There are the struggles of composers to find their own voice, often against extremely difficult backgrounds from the brave composers of Theresienstadt to Sibelius' struggles with alcohol, and Prokofiev and Shostakovich's work in a totalitarian state. Then there are the exiles, Rachmaninov, Schoenberg and Stravinsky all living near other in Beverley Hills. Ross explains how music became caught up in the Cold War, and how composers looked for other ways to develop music.

It's a complicated story, not least because the music of the twentieth century was written at a particularly complex time. It's not that the music of this era is more complicated in construction than anything that has gone before, but in its sheer diversity it is very different from any previous era. As such Art music feeds into pop and rock music, rock and folk music into art music, and so on. People who are convinced they hate "classical" music, will happily listen to downloads of film music, most of which is essentially based on Art music, without realising that is actually what they're listening to.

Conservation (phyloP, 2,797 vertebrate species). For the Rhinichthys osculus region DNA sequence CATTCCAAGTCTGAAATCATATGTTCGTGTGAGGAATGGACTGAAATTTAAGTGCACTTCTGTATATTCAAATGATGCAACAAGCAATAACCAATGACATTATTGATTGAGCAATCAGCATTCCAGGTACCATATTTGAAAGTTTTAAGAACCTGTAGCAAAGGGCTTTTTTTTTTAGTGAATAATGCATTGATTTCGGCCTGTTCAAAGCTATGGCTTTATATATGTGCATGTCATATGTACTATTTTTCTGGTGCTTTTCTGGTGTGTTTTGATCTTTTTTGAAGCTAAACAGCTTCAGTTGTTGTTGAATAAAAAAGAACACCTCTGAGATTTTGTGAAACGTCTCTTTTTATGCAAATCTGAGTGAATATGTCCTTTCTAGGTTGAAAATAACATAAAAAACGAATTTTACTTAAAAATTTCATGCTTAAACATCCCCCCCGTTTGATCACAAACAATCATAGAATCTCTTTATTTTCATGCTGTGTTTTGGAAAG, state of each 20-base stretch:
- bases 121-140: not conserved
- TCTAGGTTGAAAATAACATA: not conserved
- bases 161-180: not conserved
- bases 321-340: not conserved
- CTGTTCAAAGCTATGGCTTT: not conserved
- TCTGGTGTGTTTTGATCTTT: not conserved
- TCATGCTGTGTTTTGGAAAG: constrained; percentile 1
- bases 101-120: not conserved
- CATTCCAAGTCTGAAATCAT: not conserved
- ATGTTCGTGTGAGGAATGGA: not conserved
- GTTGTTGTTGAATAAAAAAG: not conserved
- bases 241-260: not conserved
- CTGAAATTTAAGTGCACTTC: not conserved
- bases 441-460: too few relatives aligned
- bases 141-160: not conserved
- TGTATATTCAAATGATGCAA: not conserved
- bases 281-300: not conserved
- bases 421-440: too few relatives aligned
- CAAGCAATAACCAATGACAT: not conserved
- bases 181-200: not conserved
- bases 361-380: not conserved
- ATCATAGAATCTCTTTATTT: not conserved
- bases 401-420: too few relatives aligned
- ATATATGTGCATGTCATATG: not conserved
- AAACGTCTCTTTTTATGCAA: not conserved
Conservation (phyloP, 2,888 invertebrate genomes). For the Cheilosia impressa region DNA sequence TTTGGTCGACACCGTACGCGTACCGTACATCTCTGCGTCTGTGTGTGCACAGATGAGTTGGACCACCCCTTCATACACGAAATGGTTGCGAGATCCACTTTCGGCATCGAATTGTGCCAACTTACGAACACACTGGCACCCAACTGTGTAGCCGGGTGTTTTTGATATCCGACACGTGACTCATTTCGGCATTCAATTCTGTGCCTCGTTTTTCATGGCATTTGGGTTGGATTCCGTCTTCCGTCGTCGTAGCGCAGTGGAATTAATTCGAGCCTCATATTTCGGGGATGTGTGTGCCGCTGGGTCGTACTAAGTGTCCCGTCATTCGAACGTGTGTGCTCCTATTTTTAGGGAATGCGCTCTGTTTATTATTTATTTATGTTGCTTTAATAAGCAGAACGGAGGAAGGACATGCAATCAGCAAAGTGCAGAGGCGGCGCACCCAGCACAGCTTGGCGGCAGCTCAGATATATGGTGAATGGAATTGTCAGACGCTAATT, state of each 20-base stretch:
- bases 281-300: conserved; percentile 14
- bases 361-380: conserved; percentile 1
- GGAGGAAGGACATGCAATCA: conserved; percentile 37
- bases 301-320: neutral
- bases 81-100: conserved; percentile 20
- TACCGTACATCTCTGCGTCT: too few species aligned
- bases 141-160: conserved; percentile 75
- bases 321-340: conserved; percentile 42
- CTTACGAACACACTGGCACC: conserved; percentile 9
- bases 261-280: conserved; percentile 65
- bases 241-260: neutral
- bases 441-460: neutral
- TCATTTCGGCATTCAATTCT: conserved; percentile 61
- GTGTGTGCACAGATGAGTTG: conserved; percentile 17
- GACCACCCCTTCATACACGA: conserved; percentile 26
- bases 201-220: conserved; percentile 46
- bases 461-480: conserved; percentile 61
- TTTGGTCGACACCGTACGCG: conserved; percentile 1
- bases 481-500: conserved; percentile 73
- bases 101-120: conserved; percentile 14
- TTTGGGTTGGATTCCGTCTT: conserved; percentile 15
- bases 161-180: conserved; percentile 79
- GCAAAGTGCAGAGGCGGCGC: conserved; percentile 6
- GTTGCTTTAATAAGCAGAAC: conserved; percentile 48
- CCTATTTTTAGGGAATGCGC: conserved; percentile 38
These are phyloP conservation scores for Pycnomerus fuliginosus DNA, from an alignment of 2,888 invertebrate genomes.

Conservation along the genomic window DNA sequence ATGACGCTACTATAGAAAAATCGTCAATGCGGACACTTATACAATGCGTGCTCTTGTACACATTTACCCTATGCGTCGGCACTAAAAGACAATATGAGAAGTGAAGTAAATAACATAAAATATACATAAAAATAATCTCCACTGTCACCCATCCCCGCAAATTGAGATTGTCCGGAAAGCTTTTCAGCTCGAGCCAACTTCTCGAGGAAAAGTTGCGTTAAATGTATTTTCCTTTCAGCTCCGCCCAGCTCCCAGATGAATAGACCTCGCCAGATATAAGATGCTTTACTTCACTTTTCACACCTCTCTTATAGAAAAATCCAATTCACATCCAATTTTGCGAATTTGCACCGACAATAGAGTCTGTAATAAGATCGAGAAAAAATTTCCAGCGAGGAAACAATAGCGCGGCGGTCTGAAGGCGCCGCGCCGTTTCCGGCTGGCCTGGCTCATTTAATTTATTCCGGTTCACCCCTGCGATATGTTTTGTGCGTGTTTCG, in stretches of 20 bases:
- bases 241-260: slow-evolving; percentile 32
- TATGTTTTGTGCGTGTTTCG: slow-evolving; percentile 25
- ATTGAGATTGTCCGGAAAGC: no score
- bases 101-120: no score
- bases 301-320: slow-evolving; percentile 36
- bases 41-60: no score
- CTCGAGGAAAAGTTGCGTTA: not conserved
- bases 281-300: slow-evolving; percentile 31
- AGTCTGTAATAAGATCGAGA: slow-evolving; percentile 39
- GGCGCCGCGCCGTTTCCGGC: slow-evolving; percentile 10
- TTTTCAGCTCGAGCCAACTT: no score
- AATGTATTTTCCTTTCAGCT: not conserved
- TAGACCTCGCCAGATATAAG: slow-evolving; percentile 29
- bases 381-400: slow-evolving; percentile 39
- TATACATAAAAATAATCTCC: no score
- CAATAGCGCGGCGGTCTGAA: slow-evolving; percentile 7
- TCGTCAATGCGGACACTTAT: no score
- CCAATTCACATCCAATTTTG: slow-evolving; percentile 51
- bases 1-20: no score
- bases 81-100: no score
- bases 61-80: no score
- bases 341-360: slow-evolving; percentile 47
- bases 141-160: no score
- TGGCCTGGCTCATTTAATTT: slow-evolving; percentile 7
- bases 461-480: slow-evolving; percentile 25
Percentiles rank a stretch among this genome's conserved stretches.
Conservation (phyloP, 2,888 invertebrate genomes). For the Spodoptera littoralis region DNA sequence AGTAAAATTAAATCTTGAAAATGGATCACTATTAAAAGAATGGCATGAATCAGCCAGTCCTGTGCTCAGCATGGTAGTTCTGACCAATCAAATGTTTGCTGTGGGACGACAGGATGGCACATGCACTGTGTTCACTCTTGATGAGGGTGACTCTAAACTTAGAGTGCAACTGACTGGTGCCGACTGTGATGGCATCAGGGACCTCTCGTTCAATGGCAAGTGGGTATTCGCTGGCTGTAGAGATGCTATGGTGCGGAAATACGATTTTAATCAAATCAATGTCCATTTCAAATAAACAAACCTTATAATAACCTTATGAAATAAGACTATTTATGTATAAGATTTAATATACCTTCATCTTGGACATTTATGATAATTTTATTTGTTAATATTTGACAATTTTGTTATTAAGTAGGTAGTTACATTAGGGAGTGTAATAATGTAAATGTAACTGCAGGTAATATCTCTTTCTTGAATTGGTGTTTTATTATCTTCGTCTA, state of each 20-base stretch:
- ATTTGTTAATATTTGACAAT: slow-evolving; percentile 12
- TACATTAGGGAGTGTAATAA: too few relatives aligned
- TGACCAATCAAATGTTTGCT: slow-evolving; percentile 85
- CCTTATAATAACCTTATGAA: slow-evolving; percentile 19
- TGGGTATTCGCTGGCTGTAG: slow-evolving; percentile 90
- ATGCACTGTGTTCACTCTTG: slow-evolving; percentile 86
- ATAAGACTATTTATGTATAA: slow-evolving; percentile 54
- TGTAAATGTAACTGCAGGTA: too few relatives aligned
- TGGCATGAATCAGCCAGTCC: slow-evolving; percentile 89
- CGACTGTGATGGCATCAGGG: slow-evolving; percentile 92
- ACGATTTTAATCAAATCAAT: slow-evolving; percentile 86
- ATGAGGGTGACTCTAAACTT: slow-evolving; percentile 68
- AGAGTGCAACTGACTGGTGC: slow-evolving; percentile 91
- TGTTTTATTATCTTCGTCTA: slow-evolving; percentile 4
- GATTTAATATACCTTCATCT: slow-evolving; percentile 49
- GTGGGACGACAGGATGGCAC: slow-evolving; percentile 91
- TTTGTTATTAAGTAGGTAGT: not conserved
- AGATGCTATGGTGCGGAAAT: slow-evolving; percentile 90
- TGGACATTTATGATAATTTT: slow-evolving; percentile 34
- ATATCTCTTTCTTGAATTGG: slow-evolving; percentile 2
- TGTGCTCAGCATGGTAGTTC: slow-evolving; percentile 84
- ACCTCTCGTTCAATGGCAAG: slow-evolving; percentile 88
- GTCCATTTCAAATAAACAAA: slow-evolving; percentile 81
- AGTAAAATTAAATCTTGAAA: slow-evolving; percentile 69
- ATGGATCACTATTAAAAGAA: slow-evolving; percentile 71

I didn't agree with everything that Ross says in his book. I think especially in regard to music in the United Kingdom, he does have a rather rose-tinted view. Yes, it is true that Britten, Elgar and Vaughan Williams are fairly frequently featured on concert platforms and on Radio 3. But for many more minor composers, it is much more difficult to get a regular airing, and for the avant garde it is often virtually impossible. Bums on seats continue to be the most important thing to concert promoters, and lesser known British music is one of the casualties of this.

A good example of this is to look at the Proms; a regular feature of British musical life since the late nineteenth century. I had a look at 2 Proms seasons - 1947 and 2017. In 1947 around 23% of all the music played at the Proms were by British composers, in 2017 this had dropped to just under 22%. The drop itself may seem insignificant, but there's more to this than first appears.